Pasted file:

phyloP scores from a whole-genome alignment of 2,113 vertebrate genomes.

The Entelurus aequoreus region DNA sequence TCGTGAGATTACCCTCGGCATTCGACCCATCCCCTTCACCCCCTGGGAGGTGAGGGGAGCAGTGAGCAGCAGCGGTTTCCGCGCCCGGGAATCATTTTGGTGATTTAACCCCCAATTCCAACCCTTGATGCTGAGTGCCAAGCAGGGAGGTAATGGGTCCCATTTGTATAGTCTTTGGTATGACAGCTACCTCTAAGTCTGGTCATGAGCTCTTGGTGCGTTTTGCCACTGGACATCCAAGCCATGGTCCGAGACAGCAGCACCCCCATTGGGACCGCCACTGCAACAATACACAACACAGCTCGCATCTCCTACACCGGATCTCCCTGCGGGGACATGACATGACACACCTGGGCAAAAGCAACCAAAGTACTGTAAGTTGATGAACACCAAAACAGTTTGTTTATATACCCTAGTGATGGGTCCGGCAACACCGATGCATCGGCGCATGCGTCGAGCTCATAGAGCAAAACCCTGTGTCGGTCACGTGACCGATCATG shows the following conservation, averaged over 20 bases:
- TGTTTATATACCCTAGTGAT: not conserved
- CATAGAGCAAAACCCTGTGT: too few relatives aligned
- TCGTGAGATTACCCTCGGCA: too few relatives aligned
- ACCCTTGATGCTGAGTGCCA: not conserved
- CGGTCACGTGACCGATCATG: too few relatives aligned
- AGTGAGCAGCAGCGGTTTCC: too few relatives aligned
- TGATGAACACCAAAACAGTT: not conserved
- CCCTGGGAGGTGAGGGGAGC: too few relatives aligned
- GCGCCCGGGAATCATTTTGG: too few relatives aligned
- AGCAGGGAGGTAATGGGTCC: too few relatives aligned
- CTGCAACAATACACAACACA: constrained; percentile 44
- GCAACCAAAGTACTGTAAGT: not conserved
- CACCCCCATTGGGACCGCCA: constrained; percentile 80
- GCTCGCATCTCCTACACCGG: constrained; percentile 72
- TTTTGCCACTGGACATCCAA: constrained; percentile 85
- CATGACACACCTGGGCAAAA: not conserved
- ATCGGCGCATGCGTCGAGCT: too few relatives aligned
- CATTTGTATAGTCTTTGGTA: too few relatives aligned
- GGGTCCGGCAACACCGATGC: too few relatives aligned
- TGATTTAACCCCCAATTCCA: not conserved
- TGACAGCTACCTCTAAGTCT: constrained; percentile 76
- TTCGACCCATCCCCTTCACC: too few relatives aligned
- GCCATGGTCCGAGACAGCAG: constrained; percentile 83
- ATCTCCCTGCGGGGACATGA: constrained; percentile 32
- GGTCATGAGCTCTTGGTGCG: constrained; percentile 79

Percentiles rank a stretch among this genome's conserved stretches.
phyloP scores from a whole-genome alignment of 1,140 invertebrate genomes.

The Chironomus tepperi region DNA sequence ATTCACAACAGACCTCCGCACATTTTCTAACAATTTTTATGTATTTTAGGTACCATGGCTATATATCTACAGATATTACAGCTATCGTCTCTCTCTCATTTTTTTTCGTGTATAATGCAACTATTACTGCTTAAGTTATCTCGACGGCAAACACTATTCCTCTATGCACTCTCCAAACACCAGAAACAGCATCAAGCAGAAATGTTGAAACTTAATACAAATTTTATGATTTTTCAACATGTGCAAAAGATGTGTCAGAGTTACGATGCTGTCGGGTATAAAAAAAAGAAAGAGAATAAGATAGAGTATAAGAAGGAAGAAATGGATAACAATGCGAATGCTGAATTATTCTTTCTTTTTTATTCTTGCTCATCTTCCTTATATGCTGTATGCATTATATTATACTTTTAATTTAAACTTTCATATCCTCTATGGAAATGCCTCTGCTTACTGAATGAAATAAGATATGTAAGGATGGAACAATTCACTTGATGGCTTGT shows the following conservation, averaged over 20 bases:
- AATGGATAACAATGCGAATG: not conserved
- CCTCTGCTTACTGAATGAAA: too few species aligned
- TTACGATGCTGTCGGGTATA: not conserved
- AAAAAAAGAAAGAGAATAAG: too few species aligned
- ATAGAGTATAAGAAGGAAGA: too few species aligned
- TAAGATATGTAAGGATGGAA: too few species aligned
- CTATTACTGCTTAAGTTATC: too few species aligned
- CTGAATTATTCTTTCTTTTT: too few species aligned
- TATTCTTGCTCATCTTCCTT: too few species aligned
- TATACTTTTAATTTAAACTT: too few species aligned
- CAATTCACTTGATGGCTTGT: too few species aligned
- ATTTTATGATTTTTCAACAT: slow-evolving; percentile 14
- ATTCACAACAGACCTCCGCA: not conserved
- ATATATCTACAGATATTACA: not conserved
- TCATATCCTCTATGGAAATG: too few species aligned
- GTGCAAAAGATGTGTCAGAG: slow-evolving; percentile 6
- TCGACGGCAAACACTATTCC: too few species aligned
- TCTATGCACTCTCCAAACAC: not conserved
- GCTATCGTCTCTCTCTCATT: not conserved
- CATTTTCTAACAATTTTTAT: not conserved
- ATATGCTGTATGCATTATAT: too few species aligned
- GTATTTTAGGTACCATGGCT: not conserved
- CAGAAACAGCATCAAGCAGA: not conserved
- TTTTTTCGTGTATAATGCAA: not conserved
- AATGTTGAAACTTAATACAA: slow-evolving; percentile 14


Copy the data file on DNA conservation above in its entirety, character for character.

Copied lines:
phyloP scores from a whole-genome alignment of 2,113 vertebrate genomes.

The Entelurus aequoreus region DNA sequence TCGTGAGATTACCCTCGGCATTCGACCCATCCCCTTCACCCCCTGGGAGGTGAGGGGAGCAGTGAGCAGCAGCGGTTTCCGCGCCCGGGAATCATTTTGGTGATTTAACCCCCAATTCCAACCCTTGATGCTGAGTGCCAAGCAGGGAGGTAATGGGTCCCATTTGTATAGTCTTTGGTATGACAGCTACCTCTAAGTCTGGTCATGAGCTCTTGGTGCGTTTTGCCACTGGACATCCAAGCCATGGTCCGAGACAGCAGCACCCCCATTGGGACCGCCACTGCAACAATACACAACACAGCTCGCATCTCCTACACCGGATCTCCCTGCGGGGACATGACATGACACACCTGGGCAAAAGCAACCAAAGTACTGTAAGTTGATGAACACCAAAACAGTTTGTTTATATACCCTAGTGATGGGTCCGGCAACACCGATGCATCGGCGCATGCGTCGAGCTCATAGAGCAAAACCCTGTGTCGGTCACGTGACCGATCATG shows the following conservation, averaged over 20 bases:
- TGTTTATATACCCTAGTGAT: not conserved
- CATAGAGCAAAACCCTGTGT: too few relatives aligned
- TCGTGAGATTACCCTCGGCA: too few relatives aligned
- ACCCTTGATGCTGAGTGCCA: not conserved
- CGGTCACGTGACCGATCATG: too few relatives aligned
- AGTGAGCAGCAGCGGTTTCC: too few relatives aligned
- TGATGAACACCAAAACAGTT: not conserved
- CCCTGGGAGGTGAGGGGAGC: too few relatives aligned
- GCGCCCGGGAATCATTTTGG: too few relatives aligned
- AGCAGGGAGGTAATGGGTCC: too few relatives aligned
- CTGCAACAATACACAACACA: constrained; percentile 44
- GCAACCAAAGTACTGTAAGT: not conserved
- CACCCCCATTGGGACCGCCA: constrained; percentile 80
- GCTCGCATCTCCTACACCGG: constrained; percentile 72
- TTTTGCCACTGGACATCCAA: constrained; percentile 85
- CATGACACACCTGGGCAAAA: not conserved
- ATCGGCGCATGCGTCGAGCT: too few relatives aligned
- CATTTGTATAGTCTTTGGTA: too few relatives aligned
- GGGTCCGGCAACACCGATGC: too few relatives aligned
- TGATTTAACCCCCAATTCCA: not conserved
- TGACAGCTACCTCTAAGTCT: constrained; percentile 76
- TTCGACCCATCCCCTTCACC: too few relatives aligned
- GCCATGGTCCGAGACAGCAG: constrained; percentile 83
- ATCTCCCTGCGGGGACATGA: constrained; percentile 32
- GGTCATGAGCTCTTGGTGCG: constrained; percentile 79

Percentiles rank a stretch among this genome's conserved stretches.
phyloP scores from a whole-genome alignment of 1,140 invertebrate genomes.

The Chironomus tepperi region DNA sequence ATTCACAACAGACCTCCGCACATTTTCTAACAATTTTTATGTATTTTAGGTACCATGGCTATATATCTACAGATATTACAGCTATCGTCTCTCTCTCATTTTTTTTCGTGTATAATGCAACTATTACTGCTTAAGTTATCTCGACGGCAAACACTATTCCTCTATGCACTCTCCAAACACCAGAAACAGCATCAAGCAGAAATGTTGAAACTTAATACAAATTTTATGATTTTTCAACATGTGCAAAAGATGTGTCAGAGTTACGATGCTGTCGGGTATAAAAAAAAGAAAGAGAATAAGATAGAGTATAAGAAGGAAGAAATGGATAACAATGCGAATGCTGAATTATTCTTTCTTTTTTATTCTTGCTCATCTTCCTTATATGCTGTATGCATTATATTATACTTTTAATTTAAACTTTCATATCCTCTATGGAAATGCCTCTGCTTACTGAATGAAATAAGATATGTAAGGATGGAACAATTCACTTGATGGCTTGT shows the following conservation, averaged over 20 bases:
- AATGGATAACAATGCGAATG: not conserved
- CCTCTGCTTACTGAATGAAA: too few species aligned
- TTACGATGCTGTCGGGTATA: not conserved
- AAAAAAAGAAAGAGAATAAG: too few species aligned
- ATAGAGTATAAGAAGGAAGA: too few species aligned
- TAAGATATGTAAGGATGGAA: too few species aligned
- CTATTACTGCTTAAGTTATC: too few species aligned
- CTGAATTATTCTTTCTTTTT: too few species aligned
- TATTCTTGCTCATCTTCCTT: too few species aligned
- TATACTTTTAATTTAAACTT: too few species aligned
- CAATTCACTTGATGGCTTGT: too few species aligned
- ATTTTATGATTTTTCAACAT: slow-evolving; percentile 14
- ATTCACAACAGACCTCCGCA: not conserved
- ATATATCTACAGATATTACA: not conserved
- TCATATCCTCTATGGAAATG: too few species aligned
- GTGCAAAAGATGTGTCAGAG: slow-evolving; percentile 6
- TCGACGGCAAACACTATTCC: too few species aligned
- TCTATGCACTCTCCAAACAC: not conserved
- GCTATCGTCTCTCTCTCATT: not conserved
- CATTTTCTAACAATTTTTAT: not conserved
- ATATGCTGTATGCATTATAT: too few species aligned
- GTATTTTAGGTACCATGGCT: not conserved
- CAGAAACAGCATCAAGCAGA: not conserved
- TTTTTTCGTGTATAATGCAA: not conserved
- AATGTTGAAACTTAATACAA: slow-evolving; percentile 14